I Can’t Reach You


An auto-ethnographical work (as part of my Masters) describing how, in the context of Religion, experiences of conflict in Bosnia – Herzegovina, LGBTQ exclusion, post-conflict domestic violence and the challenges of the ‘missing generation’ in church has shaped my sense of call. .

I Can’t Reach You!                                                                

Glistening eyes, the disquieting dilation of her pupils in the Balkan sunlight offer a glimpse of the darkness of her solitude. 

My uniform offers no comfort or protection to this molested soul. Her vacant expression occupied momentarily by a simple narrative of her torment. 

Nosio je krst

He was wearing a cross. 

I gather my senses, suddenly conscious of what, in all innocence I represent. 

Innocence? 

The slim, cheap cross that adorned my imperialist neck offering a temporary proxy of a safety that I couldn’t guarantee and she would never recognise. 

Her glimpse of Christendom had brought a life of suffering, unrecognisable to my own. I wanted to comfort her, I still want to comfort her. I want her to know. 

I can’t reach you. 

Rainbows crying hope flutter in the breeze, Polemic against the background of exclusion and injustice. 

I sat with him, agitated by his discomfort as he perched on the cheap plastic chair in the damp basement office of the church.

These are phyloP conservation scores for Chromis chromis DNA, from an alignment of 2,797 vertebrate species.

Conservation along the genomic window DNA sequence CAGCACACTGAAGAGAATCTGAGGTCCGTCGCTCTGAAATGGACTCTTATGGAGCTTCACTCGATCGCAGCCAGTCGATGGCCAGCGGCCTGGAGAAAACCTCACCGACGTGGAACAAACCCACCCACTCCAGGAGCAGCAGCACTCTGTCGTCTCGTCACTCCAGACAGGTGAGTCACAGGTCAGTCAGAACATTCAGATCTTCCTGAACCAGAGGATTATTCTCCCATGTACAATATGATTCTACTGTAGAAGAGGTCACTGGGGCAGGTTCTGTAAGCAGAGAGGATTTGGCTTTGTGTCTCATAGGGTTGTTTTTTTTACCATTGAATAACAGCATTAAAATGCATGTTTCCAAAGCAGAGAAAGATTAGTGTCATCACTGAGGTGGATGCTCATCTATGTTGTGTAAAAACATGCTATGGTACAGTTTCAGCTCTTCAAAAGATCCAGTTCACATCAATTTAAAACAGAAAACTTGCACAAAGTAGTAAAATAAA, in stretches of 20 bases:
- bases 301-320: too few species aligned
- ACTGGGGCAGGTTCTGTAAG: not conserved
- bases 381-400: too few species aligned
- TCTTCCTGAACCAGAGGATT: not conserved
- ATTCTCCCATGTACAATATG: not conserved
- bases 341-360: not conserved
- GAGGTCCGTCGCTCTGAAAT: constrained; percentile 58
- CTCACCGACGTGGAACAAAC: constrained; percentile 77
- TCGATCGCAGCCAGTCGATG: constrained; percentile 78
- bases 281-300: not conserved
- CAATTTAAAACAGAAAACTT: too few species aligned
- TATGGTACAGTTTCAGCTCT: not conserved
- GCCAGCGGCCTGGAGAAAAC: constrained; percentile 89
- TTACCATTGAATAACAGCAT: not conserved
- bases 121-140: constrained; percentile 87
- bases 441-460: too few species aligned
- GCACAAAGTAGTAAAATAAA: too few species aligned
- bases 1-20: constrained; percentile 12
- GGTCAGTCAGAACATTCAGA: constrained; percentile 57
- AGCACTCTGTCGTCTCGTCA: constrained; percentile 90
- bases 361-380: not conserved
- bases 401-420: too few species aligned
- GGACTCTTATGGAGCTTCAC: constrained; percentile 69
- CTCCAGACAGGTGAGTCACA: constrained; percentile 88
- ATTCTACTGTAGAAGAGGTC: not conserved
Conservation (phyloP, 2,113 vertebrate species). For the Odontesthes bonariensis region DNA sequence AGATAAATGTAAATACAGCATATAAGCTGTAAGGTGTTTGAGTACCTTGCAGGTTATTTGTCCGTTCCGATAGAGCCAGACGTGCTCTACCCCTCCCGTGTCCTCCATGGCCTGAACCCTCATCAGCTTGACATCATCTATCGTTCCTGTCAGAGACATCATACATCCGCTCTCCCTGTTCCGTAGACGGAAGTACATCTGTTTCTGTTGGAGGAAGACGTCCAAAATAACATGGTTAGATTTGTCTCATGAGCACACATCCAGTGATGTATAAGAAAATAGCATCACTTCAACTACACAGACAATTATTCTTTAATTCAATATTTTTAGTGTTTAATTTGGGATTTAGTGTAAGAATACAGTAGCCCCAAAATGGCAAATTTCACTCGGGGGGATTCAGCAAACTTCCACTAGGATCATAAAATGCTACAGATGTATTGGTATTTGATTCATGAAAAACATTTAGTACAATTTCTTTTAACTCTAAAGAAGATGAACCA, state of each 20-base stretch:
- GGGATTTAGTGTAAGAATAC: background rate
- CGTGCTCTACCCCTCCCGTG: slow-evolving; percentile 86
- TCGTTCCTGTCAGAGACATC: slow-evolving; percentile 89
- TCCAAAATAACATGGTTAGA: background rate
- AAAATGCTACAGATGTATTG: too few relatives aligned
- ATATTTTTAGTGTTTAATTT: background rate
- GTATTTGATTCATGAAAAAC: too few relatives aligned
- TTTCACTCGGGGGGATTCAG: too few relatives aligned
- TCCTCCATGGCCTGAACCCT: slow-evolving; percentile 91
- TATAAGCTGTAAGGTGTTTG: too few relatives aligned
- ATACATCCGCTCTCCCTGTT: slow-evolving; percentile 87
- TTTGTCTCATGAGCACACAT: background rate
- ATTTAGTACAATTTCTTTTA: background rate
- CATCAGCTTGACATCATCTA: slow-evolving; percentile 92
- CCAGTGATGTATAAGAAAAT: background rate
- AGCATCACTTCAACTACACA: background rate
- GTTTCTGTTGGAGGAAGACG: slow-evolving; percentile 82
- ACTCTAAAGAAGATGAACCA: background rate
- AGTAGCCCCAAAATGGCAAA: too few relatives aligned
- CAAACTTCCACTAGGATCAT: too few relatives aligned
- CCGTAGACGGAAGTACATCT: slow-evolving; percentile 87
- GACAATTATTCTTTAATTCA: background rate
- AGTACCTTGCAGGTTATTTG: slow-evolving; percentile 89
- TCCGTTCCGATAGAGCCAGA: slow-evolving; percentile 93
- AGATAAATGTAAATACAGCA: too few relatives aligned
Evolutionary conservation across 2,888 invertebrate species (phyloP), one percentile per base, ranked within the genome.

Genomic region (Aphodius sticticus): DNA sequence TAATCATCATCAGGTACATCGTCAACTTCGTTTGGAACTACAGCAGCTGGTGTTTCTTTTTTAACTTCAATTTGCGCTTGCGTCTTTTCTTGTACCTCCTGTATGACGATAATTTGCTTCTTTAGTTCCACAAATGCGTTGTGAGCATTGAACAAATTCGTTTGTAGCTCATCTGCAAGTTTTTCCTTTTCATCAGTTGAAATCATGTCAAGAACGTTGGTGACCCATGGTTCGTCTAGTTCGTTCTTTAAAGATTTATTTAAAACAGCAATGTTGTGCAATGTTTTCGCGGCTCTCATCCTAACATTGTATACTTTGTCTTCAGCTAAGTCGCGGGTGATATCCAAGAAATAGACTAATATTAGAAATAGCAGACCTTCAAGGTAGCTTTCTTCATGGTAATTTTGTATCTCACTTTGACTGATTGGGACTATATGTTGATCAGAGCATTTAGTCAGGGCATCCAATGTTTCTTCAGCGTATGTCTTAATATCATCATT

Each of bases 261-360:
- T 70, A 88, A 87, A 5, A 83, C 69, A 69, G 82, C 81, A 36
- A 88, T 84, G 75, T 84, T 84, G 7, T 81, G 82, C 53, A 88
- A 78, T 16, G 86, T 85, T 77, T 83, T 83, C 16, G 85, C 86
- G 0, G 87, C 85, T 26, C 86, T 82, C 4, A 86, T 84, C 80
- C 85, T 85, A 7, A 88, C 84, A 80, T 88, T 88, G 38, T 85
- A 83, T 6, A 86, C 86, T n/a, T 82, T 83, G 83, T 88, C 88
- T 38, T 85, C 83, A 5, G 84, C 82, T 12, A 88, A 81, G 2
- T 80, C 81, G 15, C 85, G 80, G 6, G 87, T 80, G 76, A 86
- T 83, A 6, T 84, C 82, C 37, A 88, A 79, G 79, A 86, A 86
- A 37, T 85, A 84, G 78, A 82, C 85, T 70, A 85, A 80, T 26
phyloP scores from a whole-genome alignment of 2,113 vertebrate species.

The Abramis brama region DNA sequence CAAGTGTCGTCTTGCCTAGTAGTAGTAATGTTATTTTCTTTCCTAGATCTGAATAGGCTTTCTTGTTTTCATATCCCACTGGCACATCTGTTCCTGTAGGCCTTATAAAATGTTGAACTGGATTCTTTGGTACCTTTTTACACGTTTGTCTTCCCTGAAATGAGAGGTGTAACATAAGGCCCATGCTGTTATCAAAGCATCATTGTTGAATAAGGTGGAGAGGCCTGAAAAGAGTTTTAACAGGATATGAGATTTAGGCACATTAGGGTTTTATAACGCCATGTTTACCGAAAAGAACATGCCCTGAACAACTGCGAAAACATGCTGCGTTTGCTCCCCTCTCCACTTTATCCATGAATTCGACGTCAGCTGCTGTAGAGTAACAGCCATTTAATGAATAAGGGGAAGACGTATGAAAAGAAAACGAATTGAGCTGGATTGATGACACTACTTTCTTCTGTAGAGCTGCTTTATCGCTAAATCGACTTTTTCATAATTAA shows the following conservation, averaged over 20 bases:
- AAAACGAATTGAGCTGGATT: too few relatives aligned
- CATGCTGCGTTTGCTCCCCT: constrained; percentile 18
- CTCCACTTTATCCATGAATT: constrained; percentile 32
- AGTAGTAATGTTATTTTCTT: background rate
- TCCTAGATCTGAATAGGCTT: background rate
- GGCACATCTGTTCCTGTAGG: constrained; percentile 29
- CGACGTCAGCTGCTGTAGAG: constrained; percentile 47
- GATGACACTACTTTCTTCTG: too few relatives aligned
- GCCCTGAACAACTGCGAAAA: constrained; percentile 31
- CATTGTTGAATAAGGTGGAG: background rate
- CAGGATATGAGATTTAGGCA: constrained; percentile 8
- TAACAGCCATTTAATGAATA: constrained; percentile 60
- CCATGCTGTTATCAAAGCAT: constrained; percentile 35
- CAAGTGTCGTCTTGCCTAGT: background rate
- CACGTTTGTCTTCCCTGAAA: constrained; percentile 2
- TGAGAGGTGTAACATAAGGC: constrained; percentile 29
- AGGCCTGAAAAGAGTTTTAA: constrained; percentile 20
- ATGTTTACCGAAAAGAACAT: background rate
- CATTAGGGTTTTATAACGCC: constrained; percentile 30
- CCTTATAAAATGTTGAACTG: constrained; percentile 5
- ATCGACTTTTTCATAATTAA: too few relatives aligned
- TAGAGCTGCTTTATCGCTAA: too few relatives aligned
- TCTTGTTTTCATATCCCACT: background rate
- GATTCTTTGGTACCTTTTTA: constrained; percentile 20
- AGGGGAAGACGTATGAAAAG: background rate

Upstairs, bright open space and the uproar of worship, gifts of love exchanged freely in the marketplace of middle class perfectionism. Down here, it was darker. 

I felt nervous. His mouth opened and upon his breath came a gift of trust, laden with the fear of consequence, adorned with the glittering jewels of hope.

Suddenly I was transported forever into another world, never again could I belong to the tribe named exclusive indifference. 

I can’t reach you. 

One of his wives shuffled forward, determined and strong. She knelt, and as she picked up the hammer to nail her forgiveness to the tree, my masculinity shrivelled into an abyss of shame. 

In the thick, staining dust of that chapel I witnessed a depth of divine exchange that I will never fully realise. 

Abused forgiving abuser, a single thread in a garment woven amidst the agony of pre- historic gender injustices.  

I listened; numbed as her husband, the pastor, sat outside with the other men, reminiscing. The War had brought them freedom…

I can’t reach you. 

One day I’ll reach you. 

One day the extraneous trappings will drop away and you’ll see his face. 

One day, the sleeping giant in my soul will awake, angry enough to overcome selfish indifference, narcissistic vision and the numbing exemplars of a bygone era. 

One day I’ll reach you. One day. 

Benjamin Hudd 2020

Categories: Uncategorized

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